Esther is one of my favorite stories in the Bible. Even though she was part of the remnant of Jews who stayed in Persia, she was still willing to lay down her own life to save her people. In the beginning of this chapter we find Esther putting on her royal robes and proceeding to the inner court in front of the King’s hall. One would not think this as something strange since she was the Queen of Persia. The problem is she had not had an audience with the King in over a month. She must wait for him to summon her before approaching him or she would lose her life. It so happens that the King was pleased with her when he saw her. He held out his golden scepter so Esther approached and touched the tip of his scepter. Then the King asked her what was her request? Even up to half the kingdom she could have. She told the King if it pleased him, she would like him and Haman to attend a banquet she had prepared for them that day. The King had Haman summoned and they went to Esther’s banquet. He asked again what her request was. She replied, “my petition and my request is this: If the King and Haman come tomorrow to the banquet I will prepare for you; then I will answer your question. Haman left that day in high spirits, but when he saw Mordecai at the King’s gate and observed that he neither stood up nor showed fear in his presence, he was filled with rage against him. He managed to restrain himself and go home. He gathered his friends and wife together as he began bragging about all his wealth, sons, and all the ways the King had elevated him above all the other nobles. He even went on to brag that he was the only other person besides the King that Queen Esther had invited to her banquet. He told them that even with all this he had no satisfaction as long as he saw the Jew, Mordecai sitting at the King’s gate. His wife and friends suggested he have a pole/ gallows built that was 75 feet high and have the King impale Mordecai on it. Then go with the King to the banquet and enjoy himself. This suggestion pleased him so he ordered it done.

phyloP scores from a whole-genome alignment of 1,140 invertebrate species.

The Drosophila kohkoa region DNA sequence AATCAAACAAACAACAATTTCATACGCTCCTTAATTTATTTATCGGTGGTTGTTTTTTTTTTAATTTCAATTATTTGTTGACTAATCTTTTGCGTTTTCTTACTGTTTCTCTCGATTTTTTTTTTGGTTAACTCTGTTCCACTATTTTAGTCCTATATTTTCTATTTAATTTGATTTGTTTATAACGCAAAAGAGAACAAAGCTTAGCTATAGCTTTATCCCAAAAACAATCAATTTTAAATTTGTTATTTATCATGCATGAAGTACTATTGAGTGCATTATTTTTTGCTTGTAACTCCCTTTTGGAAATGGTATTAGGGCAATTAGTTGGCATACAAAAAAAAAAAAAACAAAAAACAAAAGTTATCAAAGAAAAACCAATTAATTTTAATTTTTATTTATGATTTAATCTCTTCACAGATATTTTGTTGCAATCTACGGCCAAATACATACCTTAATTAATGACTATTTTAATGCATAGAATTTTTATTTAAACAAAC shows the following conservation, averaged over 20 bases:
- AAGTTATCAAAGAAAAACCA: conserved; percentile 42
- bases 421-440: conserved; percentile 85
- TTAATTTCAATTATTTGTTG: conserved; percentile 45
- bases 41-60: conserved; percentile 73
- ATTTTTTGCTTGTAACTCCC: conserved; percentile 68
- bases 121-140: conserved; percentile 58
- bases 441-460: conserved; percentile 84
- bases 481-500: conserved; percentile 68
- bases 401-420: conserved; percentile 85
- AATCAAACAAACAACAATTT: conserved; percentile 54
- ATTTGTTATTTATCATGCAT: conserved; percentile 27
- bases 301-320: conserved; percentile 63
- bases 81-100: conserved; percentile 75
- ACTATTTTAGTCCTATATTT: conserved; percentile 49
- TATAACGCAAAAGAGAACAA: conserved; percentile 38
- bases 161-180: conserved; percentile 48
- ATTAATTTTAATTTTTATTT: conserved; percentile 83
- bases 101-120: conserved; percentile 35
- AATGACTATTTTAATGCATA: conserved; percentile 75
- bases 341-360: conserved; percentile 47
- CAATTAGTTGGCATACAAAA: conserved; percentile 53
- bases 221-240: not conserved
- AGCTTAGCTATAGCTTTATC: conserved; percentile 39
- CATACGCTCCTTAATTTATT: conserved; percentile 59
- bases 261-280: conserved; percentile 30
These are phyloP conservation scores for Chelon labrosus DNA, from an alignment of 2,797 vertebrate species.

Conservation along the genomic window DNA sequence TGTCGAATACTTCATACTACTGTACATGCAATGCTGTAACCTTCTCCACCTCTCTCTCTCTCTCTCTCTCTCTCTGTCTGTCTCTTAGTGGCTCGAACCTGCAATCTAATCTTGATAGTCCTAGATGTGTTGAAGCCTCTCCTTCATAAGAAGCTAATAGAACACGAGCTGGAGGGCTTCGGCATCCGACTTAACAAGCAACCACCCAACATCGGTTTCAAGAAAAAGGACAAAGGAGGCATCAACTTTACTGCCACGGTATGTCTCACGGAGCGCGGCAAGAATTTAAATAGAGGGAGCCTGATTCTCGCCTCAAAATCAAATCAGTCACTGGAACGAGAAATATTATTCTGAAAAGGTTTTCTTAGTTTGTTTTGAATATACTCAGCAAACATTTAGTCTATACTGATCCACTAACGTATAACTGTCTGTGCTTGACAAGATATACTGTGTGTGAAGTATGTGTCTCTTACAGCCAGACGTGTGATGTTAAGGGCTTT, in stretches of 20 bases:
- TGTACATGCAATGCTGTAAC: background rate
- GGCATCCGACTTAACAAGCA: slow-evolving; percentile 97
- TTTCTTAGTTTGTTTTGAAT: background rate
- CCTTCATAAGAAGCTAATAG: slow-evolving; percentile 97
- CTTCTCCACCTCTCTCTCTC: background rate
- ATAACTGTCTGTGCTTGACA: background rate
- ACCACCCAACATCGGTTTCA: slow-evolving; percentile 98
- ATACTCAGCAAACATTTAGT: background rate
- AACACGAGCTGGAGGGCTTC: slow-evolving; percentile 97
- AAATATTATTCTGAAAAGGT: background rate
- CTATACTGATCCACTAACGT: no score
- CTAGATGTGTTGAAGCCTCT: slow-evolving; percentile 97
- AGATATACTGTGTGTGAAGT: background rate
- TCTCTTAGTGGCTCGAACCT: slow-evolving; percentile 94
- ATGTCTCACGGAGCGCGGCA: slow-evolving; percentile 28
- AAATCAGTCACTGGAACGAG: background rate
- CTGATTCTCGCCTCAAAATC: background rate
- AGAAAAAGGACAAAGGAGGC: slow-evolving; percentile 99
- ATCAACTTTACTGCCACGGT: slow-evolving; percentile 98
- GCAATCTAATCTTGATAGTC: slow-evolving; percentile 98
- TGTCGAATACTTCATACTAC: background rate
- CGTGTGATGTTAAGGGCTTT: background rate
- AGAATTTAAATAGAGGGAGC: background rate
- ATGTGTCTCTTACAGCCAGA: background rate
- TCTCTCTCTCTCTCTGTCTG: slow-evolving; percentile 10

As the chapter comes to an end we see a lot of hatred and bitterness. Hatred and bitterness are like weeds with long roots that grow in the heart and corrupt all life. Haman is a very good example of hatred and bitterness. He was so consumed with anger for Mordecai that he could not enjoy the honor of being invited to the Queen’s banquet. Hebrews 12:15 warns us to watch out “that no bitter root grows up to cause trouble and defile many.” Do not be like Haman and let bitterness build in your heart. Like Haman we will find it backfiring against us. If just the mere mention of someone’s name provokes you to anger confess that anger as sin. Haman’s wife and friends were as arrogant as he was, suggesting that he build a gallows 75 feet tall. It was probably built on the city wall or some prominent building.
They wanted to make sure that all the people in the city saw Mordecai’s death. They also wanted to make sure the people were reminded of the consequences of disobeying Haman. Ironically, this same pole that Haman had built for Mordecai allowed the people to see his death instead. Don’t let bitterness and hate take away your joy and life. Don’t be choked to death by that weed. Instead bloom like the beautiful flower you are where God has planted you.
Dear Lord we thank you for this day and for life. We ask that you take away any seeds of hatred or bitterness that might be growing in our lives and replace them with seed that will grow into beautiful flowers that share your love. In Jesus name Amen